The defendant usually waives the right of appeal as part of the plea bargain. A non-negotiated guilty or open plea is a less commonly used form of plea-bargaining. In an open plea, a defendant pleads guilty to a criminal charge without an agreement with the prosecutor regarding what punishment the prosecutor will recommend. Here, the judge will assess the sentence unless the defendant specifically requests that a jury do so. The defendant retains the right to appeal the sentence but typically waives any appeal of matters occurring before the entry of the guilty plea.

Trial or Plea?

Why should a defendant enter into a plea bargain? An excellent criminal defense attorney invariably asks two fundamental questions after thoroughly reviewing a case: 1) Can I help my client beat these charges? and 2) If I cannot help my client beat these charges, how can I help them get the best result possible? 

While trials can be exciting, helping clients get the best results possible when the defense cannot win a trial is essential. This type of situation is where plea bargaining often comes into play. Because attorneys cannot win every trial, a criminal defense attorney must also be a good negotiator. Under Texas law, many criminal charges present possible punishment ranging from probation to ninety-nine years or life in prison. When faced with broad possible punishment ranges and criminal charges that may likely result in a conviction, a good negotiator may mean the difference between probation and a lengthy prison sentence.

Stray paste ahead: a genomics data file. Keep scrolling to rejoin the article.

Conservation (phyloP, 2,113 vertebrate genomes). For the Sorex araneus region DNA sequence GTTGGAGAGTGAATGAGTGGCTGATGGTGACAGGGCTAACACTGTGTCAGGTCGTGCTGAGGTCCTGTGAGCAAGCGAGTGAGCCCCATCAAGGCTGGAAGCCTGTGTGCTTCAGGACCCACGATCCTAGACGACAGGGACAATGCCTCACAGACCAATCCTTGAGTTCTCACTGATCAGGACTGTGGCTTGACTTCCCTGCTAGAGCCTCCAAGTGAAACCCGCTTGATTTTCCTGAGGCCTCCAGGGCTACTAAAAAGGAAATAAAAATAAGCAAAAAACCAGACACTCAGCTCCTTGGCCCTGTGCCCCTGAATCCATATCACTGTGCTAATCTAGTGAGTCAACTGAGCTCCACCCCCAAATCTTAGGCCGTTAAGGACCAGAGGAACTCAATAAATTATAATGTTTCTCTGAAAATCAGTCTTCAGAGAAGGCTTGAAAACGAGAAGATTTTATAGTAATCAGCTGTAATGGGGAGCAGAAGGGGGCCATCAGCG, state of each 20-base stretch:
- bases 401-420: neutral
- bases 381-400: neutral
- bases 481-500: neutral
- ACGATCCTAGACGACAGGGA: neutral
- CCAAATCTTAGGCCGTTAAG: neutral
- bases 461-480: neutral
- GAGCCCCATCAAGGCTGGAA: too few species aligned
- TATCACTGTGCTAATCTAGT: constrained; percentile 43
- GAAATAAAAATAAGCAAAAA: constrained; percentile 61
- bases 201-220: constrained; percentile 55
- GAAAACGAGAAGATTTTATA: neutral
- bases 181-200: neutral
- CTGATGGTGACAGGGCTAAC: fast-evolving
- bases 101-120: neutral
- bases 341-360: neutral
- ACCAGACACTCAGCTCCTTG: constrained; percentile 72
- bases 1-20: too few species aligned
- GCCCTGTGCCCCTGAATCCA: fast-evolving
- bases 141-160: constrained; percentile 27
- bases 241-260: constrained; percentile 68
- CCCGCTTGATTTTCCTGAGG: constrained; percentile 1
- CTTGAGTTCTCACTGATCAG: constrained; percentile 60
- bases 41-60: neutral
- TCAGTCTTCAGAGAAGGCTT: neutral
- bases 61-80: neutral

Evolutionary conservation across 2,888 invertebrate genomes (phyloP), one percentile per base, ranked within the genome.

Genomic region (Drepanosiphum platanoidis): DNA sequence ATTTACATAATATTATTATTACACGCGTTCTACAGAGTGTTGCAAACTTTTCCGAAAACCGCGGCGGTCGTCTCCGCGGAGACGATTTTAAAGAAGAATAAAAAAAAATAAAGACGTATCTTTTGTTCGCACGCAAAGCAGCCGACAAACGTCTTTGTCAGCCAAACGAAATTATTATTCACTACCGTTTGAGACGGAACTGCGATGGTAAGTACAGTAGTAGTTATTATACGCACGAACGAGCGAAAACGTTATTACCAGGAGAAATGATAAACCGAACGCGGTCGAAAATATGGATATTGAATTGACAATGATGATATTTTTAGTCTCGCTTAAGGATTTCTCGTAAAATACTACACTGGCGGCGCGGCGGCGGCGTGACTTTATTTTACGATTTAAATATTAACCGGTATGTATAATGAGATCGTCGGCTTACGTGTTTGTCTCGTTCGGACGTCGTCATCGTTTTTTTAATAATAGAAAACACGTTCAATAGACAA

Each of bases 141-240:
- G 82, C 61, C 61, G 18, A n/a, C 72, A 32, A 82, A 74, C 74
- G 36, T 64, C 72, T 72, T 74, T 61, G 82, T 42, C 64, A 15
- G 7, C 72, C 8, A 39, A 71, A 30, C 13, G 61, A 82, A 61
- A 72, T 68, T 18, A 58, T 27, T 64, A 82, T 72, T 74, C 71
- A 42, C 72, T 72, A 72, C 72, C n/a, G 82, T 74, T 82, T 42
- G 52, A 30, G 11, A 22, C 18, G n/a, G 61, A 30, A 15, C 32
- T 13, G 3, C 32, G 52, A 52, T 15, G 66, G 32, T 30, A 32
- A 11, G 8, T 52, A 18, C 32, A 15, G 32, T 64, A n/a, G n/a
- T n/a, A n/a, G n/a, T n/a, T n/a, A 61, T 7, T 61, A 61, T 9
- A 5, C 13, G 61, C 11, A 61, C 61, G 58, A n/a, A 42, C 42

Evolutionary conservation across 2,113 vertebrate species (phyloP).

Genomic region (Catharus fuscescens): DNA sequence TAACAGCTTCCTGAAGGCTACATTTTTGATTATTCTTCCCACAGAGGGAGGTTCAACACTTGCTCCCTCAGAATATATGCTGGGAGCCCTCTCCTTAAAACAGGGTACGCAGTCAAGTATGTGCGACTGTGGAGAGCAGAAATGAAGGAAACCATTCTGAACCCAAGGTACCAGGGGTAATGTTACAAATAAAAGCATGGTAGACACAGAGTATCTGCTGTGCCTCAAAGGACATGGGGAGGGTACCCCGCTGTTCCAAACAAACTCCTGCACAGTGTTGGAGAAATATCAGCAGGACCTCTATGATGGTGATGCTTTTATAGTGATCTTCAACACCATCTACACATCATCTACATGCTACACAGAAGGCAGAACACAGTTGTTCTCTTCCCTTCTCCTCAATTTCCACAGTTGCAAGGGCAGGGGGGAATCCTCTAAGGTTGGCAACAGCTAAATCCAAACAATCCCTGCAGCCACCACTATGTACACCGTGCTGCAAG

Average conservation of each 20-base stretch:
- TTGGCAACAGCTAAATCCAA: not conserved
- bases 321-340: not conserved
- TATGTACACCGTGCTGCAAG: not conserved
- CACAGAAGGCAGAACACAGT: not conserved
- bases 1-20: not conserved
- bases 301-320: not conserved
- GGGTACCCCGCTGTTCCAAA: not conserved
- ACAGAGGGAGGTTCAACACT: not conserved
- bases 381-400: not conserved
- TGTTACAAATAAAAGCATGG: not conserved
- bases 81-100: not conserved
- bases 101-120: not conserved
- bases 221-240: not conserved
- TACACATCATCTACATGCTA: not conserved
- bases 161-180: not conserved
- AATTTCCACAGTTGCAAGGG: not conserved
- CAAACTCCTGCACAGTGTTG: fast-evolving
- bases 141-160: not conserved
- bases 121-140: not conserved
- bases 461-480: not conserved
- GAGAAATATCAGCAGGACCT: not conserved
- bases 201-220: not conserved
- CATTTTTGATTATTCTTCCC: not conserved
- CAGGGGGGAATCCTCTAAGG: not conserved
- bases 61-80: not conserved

Contact me for a free case review if you are charged with a crime in Comal County, or other Central Texas counties such as Hays County, Guadalupe County, Travis County, or Bexar County.